> For me, the more I worried and tried to dissect it, the worse it became. I used a combination of properly resting while practicing on top of quiet playing
> Excellent topic for a survey. Double buzzing initially occurred when I came-back in 2015 after 20 or so years not playing. With the soft playing the double buzz started to disappear little by little and after a few months it completely went away. Coincidentally, soft playing routines have always been a part of my daily exercises but more so in recent years since a teacher introduced me to, and helped me with, the BE method. Yes, at first the double buzzing was very frustrating. I did some mouthpiece variations but that had no effect. So in retrospect I am glad I stuck with the soft playing. In the process, the soft playing helped my range and tonality. Hope this helps.
> I experience double buzzing problems very rarely. The notes that double buzz tend to be low C, middle G and especially middle G#. The double buzz only happens when I am playing a very large mouthpiece (Bach 1X, Schilke 19 or Bach Mt Vernon 1), and only when I have been playing a performing a lot every day (3 or more hours a day).
> Usually is associated with fatigue and/or overblowing
> It comes and goes. When I play strong it goes away, but soft and lyrically there it is. Showed up after invisiline straightening.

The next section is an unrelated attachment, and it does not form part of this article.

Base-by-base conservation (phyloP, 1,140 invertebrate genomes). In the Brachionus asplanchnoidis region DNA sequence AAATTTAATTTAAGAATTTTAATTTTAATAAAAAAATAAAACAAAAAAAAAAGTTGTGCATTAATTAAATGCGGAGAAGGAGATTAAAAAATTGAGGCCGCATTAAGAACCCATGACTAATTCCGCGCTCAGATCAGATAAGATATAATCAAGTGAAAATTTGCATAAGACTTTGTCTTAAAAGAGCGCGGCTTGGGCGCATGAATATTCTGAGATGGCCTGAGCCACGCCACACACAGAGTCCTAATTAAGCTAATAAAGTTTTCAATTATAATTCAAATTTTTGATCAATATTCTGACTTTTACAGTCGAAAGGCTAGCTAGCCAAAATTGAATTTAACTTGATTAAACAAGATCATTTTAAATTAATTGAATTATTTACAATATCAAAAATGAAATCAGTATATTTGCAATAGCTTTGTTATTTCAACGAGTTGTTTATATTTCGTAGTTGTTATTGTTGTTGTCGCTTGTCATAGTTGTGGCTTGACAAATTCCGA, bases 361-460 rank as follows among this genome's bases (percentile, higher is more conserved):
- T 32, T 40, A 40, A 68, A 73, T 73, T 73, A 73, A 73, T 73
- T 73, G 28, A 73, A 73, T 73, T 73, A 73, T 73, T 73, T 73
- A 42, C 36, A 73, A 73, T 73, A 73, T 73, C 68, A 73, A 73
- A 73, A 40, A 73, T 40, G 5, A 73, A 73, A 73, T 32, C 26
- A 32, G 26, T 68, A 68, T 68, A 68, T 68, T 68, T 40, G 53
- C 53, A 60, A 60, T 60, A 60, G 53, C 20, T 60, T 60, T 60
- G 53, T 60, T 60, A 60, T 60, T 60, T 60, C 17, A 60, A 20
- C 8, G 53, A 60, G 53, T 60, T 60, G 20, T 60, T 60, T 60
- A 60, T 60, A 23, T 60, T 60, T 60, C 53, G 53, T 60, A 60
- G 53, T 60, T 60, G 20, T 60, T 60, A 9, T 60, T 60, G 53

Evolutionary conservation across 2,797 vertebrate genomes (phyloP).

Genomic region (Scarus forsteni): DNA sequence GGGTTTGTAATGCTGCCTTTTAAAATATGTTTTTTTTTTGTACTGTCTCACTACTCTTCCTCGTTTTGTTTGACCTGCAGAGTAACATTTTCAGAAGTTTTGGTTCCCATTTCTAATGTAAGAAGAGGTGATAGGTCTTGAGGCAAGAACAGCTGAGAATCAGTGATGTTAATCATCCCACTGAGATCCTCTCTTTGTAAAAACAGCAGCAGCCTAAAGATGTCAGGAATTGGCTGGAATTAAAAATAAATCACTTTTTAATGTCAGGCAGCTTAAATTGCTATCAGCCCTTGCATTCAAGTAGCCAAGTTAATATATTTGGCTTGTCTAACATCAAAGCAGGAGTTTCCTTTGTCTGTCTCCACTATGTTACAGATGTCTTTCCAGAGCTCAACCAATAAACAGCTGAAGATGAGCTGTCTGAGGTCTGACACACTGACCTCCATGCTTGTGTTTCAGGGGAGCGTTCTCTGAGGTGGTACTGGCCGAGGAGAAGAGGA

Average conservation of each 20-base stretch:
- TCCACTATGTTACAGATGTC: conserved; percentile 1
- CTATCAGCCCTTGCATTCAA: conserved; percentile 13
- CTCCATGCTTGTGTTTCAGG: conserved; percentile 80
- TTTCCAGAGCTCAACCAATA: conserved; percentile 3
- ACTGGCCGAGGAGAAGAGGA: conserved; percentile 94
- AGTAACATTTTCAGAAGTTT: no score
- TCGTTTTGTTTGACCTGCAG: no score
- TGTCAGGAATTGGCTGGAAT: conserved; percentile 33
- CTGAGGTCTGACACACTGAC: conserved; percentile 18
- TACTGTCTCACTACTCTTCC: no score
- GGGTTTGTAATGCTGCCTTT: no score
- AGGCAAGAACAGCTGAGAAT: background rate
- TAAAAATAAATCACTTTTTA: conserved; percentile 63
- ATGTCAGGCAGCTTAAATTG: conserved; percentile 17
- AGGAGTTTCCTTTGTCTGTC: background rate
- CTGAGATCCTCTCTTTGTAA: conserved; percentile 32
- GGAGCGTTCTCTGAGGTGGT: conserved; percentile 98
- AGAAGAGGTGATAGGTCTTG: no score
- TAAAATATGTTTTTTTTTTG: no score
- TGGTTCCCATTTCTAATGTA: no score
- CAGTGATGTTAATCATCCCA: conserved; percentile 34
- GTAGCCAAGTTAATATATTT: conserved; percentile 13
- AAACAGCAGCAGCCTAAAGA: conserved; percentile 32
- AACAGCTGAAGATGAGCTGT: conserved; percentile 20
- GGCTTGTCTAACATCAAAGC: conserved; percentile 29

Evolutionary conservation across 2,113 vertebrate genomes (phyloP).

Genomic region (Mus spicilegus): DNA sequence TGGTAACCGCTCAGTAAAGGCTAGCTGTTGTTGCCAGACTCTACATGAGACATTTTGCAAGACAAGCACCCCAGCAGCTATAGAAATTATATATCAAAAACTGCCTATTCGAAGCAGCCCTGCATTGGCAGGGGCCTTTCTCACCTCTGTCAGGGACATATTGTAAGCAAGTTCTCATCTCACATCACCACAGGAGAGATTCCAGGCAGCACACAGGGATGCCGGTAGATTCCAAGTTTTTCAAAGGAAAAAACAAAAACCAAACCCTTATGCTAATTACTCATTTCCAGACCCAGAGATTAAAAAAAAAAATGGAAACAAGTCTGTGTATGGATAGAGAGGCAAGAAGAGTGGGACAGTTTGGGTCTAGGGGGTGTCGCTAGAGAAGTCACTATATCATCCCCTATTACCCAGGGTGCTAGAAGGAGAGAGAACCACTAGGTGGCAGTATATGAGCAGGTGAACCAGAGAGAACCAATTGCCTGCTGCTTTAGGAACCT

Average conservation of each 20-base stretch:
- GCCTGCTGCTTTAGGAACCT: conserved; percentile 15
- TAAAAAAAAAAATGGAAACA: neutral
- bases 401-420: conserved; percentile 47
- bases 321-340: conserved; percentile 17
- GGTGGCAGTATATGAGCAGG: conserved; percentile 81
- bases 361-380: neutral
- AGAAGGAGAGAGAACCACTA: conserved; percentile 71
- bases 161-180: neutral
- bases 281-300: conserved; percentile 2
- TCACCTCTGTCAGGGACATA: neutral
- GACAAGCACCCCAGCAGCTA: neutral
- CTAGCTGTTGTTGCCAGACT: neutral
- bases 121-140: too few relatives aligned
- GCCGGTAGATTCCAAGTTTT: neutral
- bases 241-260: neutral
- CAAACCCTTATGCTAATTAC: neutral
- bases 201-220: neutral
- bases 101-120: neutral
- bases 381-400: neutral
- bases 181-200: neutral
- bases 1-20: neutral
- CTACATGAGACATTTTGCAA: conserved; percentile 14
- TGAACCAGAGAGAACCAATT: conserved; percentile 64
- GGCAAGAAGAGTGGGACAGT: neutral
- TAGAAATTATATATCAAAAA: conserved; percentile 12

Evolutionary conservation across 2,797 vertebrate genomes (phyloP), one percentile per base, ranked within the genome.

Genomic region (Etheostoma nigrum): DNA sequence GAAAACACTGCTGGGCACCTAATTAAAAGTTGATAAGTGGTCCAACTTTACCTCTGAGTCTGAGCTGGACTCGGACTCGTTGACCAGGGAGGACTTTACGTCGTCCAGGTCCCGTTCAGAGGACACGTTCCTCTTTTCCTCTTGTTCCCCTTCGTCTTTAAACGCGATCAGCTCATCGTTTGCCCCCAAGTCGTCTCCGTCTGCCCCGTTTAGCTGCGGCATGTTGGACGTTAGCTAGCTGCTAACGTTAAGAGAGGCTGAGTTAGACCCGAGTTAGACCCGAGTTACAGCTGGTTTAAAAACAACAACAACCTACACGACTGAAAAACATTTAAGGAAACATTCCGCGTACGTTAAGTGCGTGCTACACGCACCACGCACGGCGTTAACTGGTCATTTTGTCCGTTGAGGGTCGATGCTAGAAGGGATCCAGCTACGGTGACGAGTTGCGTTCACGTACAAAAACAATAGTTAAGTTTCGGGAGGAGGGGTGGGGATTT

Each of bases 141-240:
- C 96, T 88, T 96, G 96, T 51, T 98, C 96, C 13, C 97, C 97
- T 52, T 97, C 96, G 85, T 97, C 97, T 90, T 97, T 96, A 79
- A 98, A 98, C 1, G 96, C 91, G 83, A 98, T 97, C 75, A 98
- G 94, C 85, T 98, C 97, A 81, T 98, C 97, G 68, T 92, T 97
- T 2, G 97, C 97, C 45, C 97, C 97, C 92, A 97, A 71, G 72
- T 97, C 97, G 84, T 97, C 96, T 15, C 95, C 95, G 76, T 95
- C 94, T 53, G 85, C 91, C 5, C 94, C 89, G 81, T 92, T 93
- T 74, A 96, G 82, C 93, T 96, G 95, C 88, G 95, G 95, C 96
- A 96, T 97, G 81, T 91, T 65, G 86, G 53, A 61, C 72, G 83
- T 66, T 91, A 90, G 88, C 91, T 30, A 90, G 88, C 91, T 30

> I am currently experiencing a buzz while doing self-directed practice out of the Claude Gordon Systematic Approach book. I made it to lesson 8 before stopping to tackle this buzz. I experience no buzz below or above the high C partial. It only happened on A above the staff to High C. In addition to changing the mouthpiece rim, I focused on rollling my bottom lip in more in the affected register. Seems like the different mouthpiece rim broke my muscle memory enough to make a difference. The double buzz is dimishing with practice, and i actually experienced a further increase in my high range to above Double High C with a more rolled in setting.
> It happened to me after a lot of high and loud playing. A gentle warm up the next day or two alleviated the problem. Still happens occasionally, but soft and gentle playing resolves the issue.
> My issue with double buzz seems to occur when I am not focused on hearing the pitch and "singing" in the horn. In other words, if I'm guessing at where the note is I'm more likely to have problems. Slow lyrical warm ups and singing helped me greatly.
> It still lingers, but when I play strong and fill up the horn it goes away. I played lead on a production Annie outdoors. Played strong-not problem. Played a couple of big band gigs-no problem. Played a church gig and it was a problem. Played softer to blend. I haven't played for a while because of surgery. It will be interesting to see what happens when I get going again.
> A combination of gentle playing, mouthpiece work, and not reinforcing the behavior (stop playing and reset when experiencing double buzz) helped resolve the problem